As an instructor of first-semester nursing students, I understand that the students will need some guidance in becoming true professionals. What is shocking, is the increasing amount of teaching needed regarding basic communication. Some issues that have been noted among faculty when it comes to emails are the lack of respect, timing, and unprofessional email names.

Lack of respect in emails has been one of the main issues among students. Often as instructors, it is important to take a step back and “re-read” the email to ensure that it is not simply being read aggressively or disrespectfully, as the tone of emails can sometimes be misconstrued. It has been noticed by faculty members that students often send slanderous emails, demanding emails, and occasionally refuse to respond to emails. As a faculty member, each of these situations should be handled delicately. Many times, the student does not understand what should and should not be sent in an email, and engaging in slanderous, malicious emails will create a negative result for both parties. A prime example of this would be a student disrespecting a clinical instructor while giving compliments to the one whom they are emailing. While the instructor receiving the email may feel validated and gracious, they must also remember that engaging in this email will send reassurance to the student that they are also in agreement with the statements directed at the clinical instructor. Instead requesting a meeting with the student and following the school’s guidelines would be a more appropriate response. While in this meeting a suggestion can be made for the student to visit the “writing lab,” or information regarding professional communication can be presented.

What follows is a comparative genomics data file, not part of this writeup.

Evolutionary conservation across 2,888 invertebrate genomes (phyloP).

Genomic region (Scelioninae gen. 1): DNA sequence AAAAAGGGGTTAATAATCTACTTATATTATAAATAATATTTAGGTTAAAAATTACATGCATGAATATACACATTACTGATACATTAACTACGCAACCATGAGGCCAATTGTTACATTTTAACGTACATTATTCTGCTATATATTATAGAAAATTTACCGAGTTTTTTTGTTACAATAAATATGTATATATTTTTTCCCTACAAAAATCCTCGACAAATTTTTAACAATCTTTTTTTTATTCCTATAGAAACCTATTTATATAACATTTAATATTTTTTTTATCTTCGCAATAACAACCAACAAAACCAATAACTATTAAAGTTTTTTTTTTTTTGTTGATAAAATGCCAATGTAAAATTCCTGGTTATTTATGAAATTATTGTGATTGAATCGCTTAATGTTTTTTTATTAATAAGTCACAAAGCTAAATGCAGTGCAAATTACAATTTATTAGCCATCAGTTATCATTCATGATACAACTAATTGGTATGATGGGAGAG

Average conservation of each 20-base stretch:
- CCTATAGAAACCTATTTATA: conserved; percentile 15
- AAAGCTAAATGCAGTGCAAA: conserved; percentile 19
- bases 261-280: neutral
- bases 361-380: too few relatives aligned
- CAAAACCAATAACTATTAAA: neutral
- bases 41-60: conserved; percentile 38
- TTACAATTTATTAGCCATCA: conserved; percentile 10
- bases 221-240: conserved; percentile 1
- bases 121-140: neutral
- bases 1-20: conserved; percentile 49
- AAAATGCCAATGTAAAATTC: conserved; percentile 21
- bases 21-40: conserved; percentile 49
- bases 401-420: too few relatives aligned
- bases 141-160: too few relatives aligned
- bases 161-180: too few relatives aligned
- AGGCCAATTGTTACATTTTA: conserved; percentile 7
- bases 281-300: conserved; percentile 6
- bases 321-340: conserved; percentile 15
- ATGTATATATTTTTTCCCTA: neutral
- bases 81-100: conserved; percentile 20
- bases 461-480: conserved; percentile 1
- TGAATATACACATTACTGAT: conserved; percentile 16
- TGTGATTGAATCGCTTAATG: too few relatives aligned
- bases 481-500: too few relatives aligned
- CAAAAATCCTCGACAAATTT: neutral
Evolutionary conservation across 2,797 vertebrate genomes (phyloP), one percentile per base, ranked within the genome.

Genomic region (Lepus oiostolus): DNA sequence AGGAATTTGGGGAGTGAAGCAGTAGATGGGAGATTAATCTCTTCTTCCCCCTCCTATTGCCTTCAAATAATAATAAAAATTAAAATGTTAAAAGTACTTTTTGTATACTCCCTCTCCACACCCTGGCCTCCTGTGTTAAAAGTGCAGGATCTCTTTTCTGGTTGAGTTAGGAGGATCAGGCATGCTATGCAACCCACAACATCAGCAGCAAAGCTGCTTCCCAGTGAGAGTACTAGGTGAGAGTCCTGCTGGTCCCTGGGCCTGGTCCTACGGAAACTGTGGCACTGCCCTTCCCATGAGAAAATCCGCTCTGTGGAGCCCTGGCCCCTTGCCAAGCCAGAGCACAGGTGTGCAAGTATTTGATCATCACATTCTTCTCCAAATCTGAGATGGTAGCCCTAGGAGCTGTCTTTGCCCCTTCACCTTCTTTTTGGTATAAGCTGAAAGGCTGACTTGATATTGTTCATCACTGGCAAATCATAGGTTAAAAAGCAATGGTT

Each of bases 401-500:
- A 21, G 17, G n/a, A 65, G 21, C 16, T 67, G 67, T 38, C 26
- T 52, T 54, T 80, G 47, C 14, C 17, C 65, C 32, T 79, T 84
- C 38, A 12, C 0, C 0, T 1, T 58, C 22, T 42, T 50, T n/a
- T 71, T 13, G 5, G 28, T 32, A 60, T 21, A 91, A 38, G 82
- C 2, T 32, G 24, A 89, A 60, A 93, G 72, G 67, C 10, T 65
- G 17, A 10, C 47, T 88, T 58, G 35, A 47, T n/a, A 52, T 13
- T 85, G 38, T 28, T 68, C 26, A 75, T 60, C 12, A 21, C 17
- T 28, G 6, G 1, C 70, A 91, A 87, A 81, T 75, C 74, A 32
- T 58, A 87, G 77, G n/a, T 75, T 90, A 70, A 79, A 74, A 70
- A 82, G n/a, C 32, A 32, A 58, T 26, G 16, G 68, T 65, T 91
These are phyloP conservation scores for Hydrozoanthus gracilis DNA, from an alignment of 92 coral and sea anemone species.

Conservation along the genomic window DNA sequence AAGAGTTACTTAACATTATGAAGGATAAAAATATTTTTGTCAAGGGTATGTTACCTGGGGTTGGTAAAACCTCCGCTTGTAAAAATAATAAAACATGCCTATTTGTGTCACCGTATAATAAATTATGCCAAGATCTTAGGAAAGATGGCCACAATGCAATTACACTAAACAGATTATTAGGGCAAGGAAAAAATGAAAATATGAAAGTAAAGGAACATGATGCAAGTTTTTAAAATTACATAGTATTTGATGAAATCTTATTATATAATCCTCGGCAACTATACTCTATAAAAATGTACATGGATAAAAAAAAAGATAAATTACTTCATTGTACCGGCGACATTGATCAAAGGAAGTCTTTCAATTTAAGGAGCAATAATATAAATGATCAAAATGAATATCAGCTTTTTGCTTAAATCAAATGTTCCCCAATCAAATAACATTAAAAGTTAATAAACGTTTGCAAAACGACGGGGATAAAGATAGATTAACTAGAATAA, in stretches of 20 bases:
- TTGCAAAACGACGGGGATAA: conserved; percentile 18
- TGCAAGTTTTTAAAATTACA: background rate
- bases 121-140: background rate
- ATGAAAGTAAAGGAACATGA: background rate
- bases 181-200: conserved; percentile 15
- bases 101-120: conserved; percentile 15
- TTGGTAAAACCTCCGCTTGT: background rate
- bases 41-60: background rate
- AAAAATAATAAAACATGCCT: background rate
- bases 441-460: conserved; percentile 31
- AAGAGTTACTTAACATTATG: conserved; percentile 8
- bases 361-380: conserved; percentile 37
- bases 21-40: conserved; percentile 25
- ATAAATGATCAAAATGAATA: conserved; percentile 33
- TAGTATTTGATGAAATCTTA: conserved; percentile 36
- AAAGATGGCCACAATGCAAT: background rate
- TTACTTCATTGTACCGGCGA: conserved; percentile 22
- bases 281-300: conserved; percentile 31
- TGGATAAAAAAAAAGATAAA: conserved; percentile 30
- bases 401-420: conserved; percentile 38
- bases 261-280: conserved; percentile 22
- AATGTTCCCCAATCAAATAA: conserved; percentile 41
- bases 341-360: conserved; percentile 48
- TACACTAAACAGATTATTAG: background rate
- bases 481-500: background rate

All nurses can remember late-night studying at one point during their education. Many nurses can also remember completing at least one assignment extremely close to the deadline. While this is a practice that, unfortunately, will possibly continue for years to come, one important rule of thumb is to explain expectations for communication regarding projects when assigning them. It has been a common experience lately that many students feel that if they submit an emailed question immediately, often an hour, prior to an assignment being due, that they will be excused because they did not receive a reply to their email prior to the deadline. There are also those emails requesting meetings, references, test reviews, and an abundance of other things, that are sent late at night with student expectations that faculty will accommodate, or complete the task by the deadline, often early the next morning. Needless to say, students do not see the “behind the scenes” work that is required of faculty, therefore they believe that faculty has plenty of free time and should be able to accommodate these requests on short notice. One way to prevent this issue is to be sure to establish the timelines for replies to emails early in the course. Make sure it is visible to students, by including it in your course welcome, as well as the course syllabus. Also, be diligent in responding to the student within the timeframe that you do allow, therefore it will be no breakdown in the student-teacher relationship.